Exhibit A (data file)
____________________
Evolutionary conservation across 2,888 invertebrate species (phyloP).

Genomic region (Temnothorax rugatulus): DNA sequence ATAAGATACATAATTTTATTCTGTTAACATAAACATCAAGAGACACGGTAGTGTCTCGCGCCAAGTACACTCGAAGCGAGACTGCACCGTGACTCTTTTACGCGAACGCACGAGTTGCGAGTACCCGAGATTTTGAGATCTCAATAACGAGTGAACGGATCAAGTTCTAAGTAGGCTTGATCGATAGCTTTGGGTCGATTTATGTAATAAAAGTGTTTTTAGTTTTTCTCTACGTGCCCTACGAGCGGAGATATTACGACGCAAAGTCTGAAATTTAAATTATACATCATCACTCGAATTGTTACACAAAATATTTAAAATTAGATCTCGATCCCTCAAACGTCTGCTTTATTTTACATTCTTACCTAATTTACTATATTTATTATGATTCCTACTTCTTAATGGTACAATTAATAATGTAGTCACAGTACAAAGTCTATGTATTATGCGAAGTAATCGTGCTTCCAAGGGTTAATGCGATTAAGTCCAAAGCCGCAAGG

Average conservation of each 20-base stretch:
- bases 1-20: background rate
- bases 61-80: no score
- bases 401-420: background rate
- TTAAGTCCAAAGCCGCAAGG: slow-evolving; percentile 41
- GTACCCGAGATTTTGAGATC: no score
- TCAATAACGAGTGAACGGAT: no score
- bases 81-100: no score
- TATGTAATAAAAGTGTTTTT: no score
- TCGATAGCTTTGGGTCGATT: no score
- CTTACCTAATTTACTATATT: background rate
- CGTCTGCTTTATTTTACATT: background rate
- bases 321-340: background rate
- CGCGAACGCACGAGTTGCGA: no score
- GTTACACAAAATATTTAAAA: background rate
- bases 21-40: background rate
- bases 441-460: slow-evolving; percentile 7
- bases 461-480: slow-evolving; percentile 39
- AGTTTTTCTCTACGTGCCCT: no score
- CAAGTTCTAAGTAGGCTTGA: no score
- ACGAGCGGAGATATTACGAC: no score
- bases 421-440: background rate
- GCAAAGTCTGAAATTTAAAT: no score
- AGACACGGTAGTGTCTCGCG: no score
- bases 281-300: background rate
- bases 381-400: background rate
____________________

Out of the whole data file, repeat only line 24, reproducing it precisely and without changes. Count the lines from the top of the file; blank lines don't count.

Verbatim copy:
- bases 421-440: background rate